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RE: do vector graphics enhance our concept of self?

From: Charles McCathieNevile <charles@w3.org>
Date: Fri, 26 Jul 2002 13:17:12 -0400 (EDT)
To: Jon Hanna <jon@spin.ie>
cc: "WAI List (E-mail)" <w3c-wai-ig@w3.org>
Message-ID: <Pine.LNX.4.30.0207261306380.25823-100000@tux.w3.org>

I don't have time tonight to write the example, but the information in the
SVG spec should be a combination of using opacity for the image with a
clipped image

This is sort of the idea, and about the size of your resulting SVG, but
probably has bugs in it <grin/>

<?xml version="1.0" standalone="no"?>
<!DOCTYPE svg PUBLIC "-//W3C//DTD SVG 20010904//EN"
  "http://www.w3.org/TR/2001/REC-SVG-20010904/DTD/svg10.dtd">
<svg width="12cm" height="3.5cm" viewBox="0 0 1200 350"
     xmlns="http://www.w3.org/2000/svg">
  <desc>Example opacity01 - opacity property</desc>

  <rect x="1" y="1" width="1198" height="348" opacity="0" />
  <g> <clippath d="[[here you need a path around the bit of the image that
you want - this can be generated quickly by tracing out the image, and using
that path]]">
    <image src="yourface.jpg">
  </g>
</svg>

chaals

On Fri, 26 Jul 2002, Jon Hanna wrote:

>
>> my point was really that jpegs are quite a few years old, and bar
>> the silly
>> copyright issue, surely someone (in scandinavia?) could bring out a mark 1
>> version with transparency?
>> this might degrade quite nicely from SVG.
>
>IIRC the last JPEG standard was published in 2000, I'm not sure if it can be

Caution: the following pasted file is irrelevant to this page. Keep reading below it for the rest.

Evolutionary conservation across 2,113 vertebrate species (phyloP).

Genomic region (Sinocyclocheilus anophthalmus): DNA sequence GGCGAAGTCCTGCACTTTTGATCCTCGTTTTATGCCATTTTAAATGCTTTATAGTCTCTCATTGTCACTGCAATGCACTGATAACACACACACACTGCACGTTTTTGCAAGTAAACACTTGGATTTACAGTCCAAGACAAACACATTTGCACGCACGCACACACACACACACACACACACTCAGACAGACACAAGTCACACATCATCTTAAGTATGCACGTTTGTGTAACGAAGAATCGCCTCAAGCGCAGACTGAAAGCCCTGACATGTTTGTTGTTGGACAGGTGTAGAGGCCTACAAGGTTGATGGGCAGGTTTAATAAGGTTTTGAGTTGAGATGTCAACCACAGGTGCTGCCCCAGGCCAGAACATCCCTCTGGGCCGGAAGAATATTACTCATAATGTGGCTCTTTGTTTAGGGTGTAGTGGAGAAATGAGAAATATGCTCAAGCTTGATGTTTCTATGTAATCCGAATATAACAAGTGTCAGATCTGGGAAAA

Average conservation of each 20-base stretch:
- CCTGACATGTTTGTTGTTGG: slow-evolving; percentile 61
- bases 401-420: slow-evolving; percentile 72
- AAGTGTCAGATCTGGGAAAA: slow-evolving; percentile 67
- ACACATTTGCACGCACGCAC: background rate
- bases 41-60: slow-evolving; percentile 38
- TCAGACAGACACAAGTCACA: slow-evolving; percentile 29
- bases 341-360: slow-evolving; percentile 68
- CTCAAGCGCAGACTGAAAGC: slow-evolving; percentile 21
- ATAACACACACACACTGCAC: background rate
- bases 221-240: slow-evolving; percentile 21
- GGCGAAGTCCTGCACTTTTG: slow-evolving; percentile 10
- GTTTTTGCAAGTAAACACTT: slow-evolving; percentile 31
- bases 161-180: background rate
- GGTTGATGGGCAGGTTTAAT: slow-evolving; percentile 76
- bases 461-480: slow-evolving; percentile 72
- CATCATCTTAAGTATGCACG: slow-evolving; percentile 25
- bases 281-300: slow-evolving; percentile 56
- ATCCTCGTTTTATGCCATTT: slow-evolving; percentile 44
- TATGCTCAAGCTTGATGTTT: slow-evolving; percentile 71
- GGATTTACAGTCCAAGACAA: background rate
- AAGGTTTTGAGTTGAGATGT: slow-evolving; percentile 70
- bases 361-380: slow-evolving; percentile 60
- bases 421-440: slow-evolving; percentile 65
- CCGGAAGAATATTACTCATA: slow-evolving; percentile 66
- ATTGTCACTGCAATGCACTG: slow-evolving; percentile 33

>used in JFIF though.
>
>I imagine that it would be quite difficult to reliably provide transparency
>information along side JPEGs though. Certainly the mechanism GIF employs
>wouldn't be applicable. The only way I can think of right now would be to
>provide a transparency (or alpha if you want to go for bonus credit :) mask
>with the photograph, and then use a lossless form of compression (presumably
>gzip would be preferred over LZW :) on the mask. JFIF allows for
>application-specific data to be included, so you could do this in a
>backwards compatible manner.
>
>Just the use of two very different compression formats in the one file
>format begins to feel kludgy.
>
>If someone wants in the US wants to smuggle a Spec that does this across the
>Iron Curtain to me here in the Free World I'll publish it on a
>you-can-only-patent-inventions-here-so-stick-your-lawsuit webserver, but I
>think I'd just use 24-bit PNGs instead.
>

-- 
Charles McCathieNevile    http://www.w3.org/People/Charles  phone: +61 409 134 136
W3C Web Accessibility Initiative     http://www.w3.org/WAI  fax: +33 4 92 38 78 22
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Received on Friday, 26 July 2002 13:17:17 GMT

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